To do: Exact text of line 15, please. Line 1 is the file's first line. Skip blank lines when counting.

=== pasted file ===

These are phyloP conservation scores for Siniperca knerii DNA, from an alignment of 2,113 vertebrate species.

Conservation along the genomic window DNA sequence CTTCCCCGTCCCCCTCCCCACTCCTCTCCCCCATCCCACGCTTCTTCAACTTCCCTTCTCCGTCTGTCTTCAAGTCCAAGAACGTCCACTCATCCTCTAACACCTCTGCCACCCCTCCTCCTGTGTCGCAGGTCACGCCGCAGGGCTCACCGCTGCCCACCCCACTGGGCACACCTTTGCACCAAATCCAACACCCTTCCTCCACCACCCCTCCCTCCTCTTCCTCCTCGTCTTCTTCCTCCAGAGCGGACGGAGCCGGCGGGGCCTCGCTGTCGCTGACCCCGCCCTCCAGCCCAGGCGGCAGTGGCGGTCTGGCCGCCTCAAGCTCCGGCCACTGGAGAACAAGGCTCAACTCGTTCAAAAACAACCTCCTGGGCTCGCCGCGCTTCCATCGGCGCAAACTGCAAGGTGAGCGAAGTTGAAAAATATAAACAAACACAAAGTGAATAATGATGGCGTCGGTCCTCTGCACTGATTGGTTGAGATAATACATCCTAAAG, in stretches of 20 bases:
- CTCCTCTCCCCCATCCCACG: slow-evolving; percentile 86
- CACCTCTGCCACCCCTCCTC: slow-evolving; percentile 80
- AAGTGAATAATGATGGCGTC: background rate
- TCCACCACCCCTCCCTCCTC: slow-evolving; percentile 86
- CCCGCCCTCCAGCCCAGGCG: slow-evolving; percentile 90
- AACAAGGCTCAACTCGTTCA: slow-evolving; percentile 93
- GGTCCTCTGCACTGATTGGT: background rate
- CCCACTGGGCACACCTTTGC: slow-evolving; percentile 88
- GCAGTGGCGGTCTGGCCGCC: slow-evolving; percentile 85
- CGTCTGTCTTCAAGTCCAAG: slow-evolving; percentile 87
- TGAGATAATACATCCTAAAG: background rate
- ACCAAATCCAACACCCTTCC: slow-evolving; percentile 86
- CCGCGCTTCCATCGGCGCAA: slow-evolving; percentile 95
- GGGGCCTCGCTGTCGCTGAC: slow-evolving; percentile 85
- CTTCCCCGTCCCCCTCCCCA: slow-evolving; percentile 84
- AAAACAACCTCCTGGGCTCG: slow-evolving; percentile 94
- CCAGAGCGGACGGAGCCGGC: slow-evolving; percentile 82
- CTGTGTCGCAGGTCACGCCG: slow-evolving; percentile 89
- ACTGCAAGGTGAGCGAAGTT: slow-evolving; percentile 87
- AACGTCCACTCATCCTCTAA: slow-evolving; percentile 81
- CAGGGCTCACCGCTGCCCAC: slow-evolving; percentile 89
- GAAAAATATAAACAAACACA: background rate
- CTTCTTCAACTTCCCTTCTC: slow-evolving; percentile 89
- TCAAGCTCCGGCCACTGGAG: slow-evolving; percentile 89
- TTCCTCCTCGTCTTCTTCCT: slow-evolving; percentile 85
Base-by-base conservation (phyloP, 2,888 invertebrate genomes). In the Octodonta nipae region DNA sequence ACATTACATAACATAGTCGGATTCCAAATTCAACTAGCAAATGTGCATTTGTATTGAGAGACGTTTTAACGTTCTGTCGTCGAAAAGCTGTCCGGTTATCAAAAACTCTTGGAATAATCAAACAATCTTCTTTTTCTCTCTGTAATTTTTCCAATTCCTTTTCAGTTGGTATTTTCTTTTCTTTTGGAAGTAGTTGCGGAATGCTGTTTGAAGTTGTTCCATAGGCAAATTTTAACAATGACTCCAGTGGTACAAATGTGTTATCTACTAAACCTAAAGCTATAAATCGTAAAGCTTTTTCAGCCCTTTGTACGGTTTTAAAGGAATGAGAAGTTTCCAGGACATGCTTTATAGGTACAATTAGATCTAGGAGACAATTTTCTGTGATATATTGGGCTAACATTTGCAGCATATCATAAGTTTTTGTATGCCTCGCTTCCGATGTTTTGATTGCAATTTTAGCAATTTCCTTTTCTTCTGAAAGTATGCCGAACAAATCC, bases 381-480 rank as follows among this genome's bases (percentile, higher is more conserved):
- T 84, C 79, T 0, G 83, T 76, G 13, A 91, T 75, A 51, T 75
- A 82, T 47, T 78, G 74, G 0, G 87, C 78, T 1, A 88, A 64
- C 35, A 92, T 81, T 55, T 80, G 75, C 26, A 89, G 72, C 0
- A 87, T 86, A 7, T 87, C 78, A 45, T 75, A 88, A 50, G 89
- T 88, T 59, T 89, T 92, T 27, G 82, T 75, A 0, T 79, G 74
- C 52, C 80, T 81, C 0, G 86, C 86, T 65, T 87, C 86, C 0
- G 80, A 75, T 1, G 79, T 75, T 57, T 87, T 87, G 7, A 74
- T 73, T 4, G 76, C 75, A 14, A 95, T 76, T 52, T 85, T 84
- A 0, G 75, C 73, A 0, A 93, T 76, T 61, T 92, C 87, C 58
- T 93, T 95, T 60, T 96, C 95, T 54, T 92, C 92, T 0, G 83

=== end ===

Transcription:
- CCGCGCTTCCATCGGCGCAA: slow-evolving; percentile 95